This article is one in a new Ubiquity series devoted to the personal recollections of individuals who have played significant roles in information technology or in related fields of science and technology.
As I began the research leading to Computers, Teachers, Peers-Science Learning Partners (Linn & Hsi, 2000), I was influenced by earlier experiences in researching programming instruction, student learning, and curriculum change. I became a lifelong science learner primarily, I think, because of my family. I worked with Jean Piaget in Geneva and gained a perspective on student learning that resonated with my own experience as a lifelong science learner. I worked closely with Bob Karplus at the Lawrence Hall of Science and saw how creative new ideas for the curriculum could become part of an exciting science program that changed students' views of science and imparted deep understanding. I studied the first efforts to teach computer science in pre-college courses and developed research methods and hopes for technology that spurred my thinking. These ideas were relatively strange in 1984, but they became the basis for a 15-year investigation of the Computer as Learning Partner.
My lifelong interest in science learning certainly stems from growing up as the oldest child in a family enthusiastic about learning. My father, George Cyrog, believed everyone could learn about all aspects of science and engineering and implemented this in his hobby of collecting rocks and minerals. My mother, Frances Cyrog, developed a philosophy for individualized reading instruction starting when she taught elementary school and continuing as she became the principal of a local elementary school.
My father communicated his enthusiasm for collecting rocks and minerals, for prospecting in the Southwestern desert to locate new sources of petrified wood or green agate, for turning the materials we collected into cabochons, and, eventually, for making jewelry.
Our family made regular trips to the deserts in the western United States to collect rocks and minerals and to prospect for new locations. I walked with my father up dry streams looking for evidence of agate, or gold (I always hoped), or petrified wood, or obsidian. I frequently read these signs correctly and located rocks I wanted to collect (including "fools gold"). Fortunately, my father willingly collected materials that I thought were interesting. Even today, his house and garage are filled with collected materials he plans to cut or polish. I learned to cut some of the stones I collected and make them into cabochons or paperweights. Along the way I learned to repair things that broke, to understand how machines work, and to nurture plants in the garden. These experiences convinced me that I could learn new scientific material "just in time."
My mother shaped my beliefs about learning and instruction. She enthusiastically enacted books for me from the time I could understand any word. Even in high school when I was sick, she often sat by my bed and reread some favorite Jane Austen or Charlotte Bronte novel. She enthusiastically described the advantages of having students select their own books, and she carefully worked out the supports they needed to help them select books that they could understand and to help them interpret vocabulary that they did not immediately recognize.
I was fortunate to have such wonderful "learning partners." My father was a great guide and tutor, believing I could learn anything and encouraging me to explore rather than telling me the answers. He ensured that I had the tools necessary to explore rocks and minerals and prospect in dry streams, including pickaxes, collecting bags, and maps. My mother inspired a love of books and a disposition to reflect on what I read and what I experienced. Later in life, my own children, Matthew and Allison, taught me that learners follow very different paths in their quest for knowledge.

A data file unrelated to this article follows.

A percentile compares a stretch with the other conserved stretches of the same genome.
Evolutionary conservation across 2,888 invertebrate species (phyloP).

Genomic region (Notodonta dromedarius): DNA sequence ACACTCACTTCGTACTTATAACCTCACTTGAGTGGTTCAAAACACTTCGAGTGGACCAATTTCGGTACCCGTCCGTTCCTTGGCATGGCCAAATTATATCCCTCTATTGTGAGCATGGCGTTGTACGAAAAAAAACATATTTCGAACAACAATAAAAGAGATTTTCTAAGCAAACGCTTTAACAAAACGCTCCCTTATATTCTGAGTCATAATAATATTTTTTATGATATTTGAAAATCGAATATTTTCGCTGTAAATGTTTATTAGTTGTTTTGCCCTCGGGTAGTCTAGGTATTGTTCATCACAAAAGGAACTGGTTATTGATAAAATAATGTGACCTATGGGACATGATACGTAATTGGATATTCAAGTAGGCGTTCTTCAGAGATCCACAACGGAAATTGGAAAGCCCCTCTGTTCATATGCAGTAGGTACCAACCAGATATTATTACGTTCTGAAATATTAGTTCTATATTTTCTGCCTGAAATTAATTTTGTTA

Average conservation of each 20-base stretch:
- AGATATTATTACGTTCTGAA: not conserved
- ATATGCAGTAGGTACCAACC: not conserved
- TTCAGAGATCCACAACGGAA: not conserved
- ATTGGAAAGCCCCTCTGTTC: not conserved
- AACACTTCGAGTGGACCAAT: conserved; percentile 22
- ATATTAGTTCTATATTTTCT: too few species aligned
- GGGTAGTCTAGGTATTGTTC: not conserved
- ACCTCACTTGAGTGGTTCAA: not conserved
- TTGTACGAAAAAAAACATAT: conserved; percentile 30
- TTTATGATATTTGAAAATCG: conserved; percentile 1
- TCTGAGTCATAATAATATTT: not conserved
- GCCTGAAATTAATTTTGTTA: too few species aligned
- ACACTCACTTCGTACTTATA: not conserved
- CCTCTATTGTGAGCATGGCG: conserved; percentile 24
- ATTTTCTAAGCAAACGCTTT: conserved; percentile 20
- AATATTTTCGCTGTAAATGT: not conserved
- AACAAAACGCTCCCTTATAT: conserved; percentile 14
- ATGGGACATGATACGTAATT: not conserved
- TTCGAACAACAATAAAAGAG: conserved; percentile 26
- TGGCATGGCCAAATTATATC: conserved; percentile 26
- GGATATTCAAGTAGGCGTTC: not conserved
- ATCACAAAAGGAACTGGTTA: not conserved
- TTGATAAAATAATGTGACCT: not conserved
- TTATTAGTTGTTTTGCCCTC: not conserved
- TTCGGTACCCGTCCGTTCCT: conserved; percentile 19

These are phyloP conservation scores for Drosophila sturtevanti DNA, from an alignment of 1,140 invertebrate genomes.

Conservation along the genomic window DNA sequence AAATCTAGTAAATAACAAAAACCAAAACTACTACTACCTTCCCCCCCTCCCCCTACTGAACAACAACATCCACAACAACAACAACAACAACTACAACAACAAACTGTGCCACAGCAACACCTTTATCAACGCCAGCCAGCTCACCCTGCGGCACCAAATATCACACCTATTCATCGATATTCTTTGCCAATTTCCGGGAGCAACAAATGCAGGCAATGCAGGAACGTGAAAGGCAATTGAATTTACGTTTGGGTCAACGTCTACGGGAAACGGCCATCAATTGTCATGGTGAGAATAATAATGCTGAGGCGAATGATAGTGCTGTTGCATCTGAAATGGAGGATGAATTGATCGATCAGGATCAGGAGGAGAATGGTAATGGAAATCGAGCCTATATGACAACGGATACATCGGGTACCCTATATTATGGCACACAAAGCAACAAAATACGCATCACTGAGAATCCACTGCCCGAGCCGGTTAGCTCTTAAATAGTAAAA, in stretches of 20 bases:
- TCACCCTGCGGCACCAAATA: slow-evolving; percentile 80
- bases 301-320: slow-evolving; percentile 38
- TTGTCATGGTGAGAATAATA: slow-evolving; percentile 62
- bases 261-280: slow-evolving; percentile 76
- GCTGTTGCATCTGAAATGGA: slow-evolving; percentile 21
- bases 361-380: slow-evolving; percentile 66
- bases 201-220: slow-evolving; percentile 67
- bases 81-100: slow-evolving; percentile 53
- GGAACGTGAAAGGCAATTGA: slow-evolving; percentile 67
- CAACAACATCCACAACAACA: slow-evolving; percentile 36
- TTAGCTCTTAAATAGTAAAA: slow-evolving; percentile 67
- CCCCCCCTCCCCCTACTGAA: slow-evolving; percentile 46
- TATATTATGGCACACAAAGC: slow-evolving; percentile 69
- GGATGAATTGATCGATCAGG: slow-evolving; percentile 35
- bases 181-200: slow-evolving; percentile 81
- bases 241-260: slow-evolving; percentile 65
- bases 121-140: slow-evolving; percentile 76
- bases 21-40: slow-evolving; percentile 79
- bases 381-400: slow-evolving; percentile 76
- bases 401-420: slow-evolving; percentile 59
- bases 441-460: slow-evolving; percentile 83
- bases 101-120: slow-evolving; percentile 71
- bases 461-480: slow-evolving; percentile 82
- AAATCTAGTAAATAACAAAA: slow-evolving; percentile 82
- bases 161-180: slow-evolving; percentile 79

In retrospect, I interpret my experiences learning about minerals, fixing broken machines, and helping children learn to read as a firm foundation that has allowed me to build new understandings in diverse fields. These experiences have also convinced me that students can learn new, complex ideas if they are relevant to their lives and if they have appropriate support and tutoring along the way.
In 1967-68, I was fortunate to work with Jean Piaget and other researchers at the Institute Jean Jacques Rousseau in Geneva, Switzerland. I spent considerable amounts of time in schools interviewing students and learning to conduct interviews using the Piagetian clinical method. These interviews, and many subsequent ones that I conducted in my own research between 1967 and 1984, formed the basis for my perspective on knowledge integration. In Geneva, listening to researchers probe students' ideas motivated me to listen closely to the ideas that students bring to a learning situation. I learned that their ideas about scientific topics are diverse and often well connected.
Based on his research, Piaget concluded that students form a well integrated, robust understanding from a concrete perspective before they move on to a more abstract or formal perspective. Piaget sought to show that this was a universal phenomenon and even suggested that it was likely to occur at a particular age.
My own research involved interviewing large numbers of students about a much more diverse set of questions, including many more naturally occurring and personally relevant problems than were used in Piagetian research. I noticed that students seemed to develop connections in much narrower contexts than those suggested by Piaget. They might have four or five views of a topic such as light, each connected to a different context, like dark glasses, lighted theaters, or telescopes. I saw the value of the connections the students achieved, but I recognized the need to help them better combine and organize these diverse ideas. For example, students often come to class with a repertoire of ideas about heat and temperature. They may believe that, since metal feels cold to the touch compared to wood, metal is far better at keeping objects cold, because it can impart cold. Depending on the instructional approach, this idea might be built upon or ridiculed. Instruction could help the student distinguish between how something feels ("It feels cold.") and how something insulates ("Does it keep it cold?")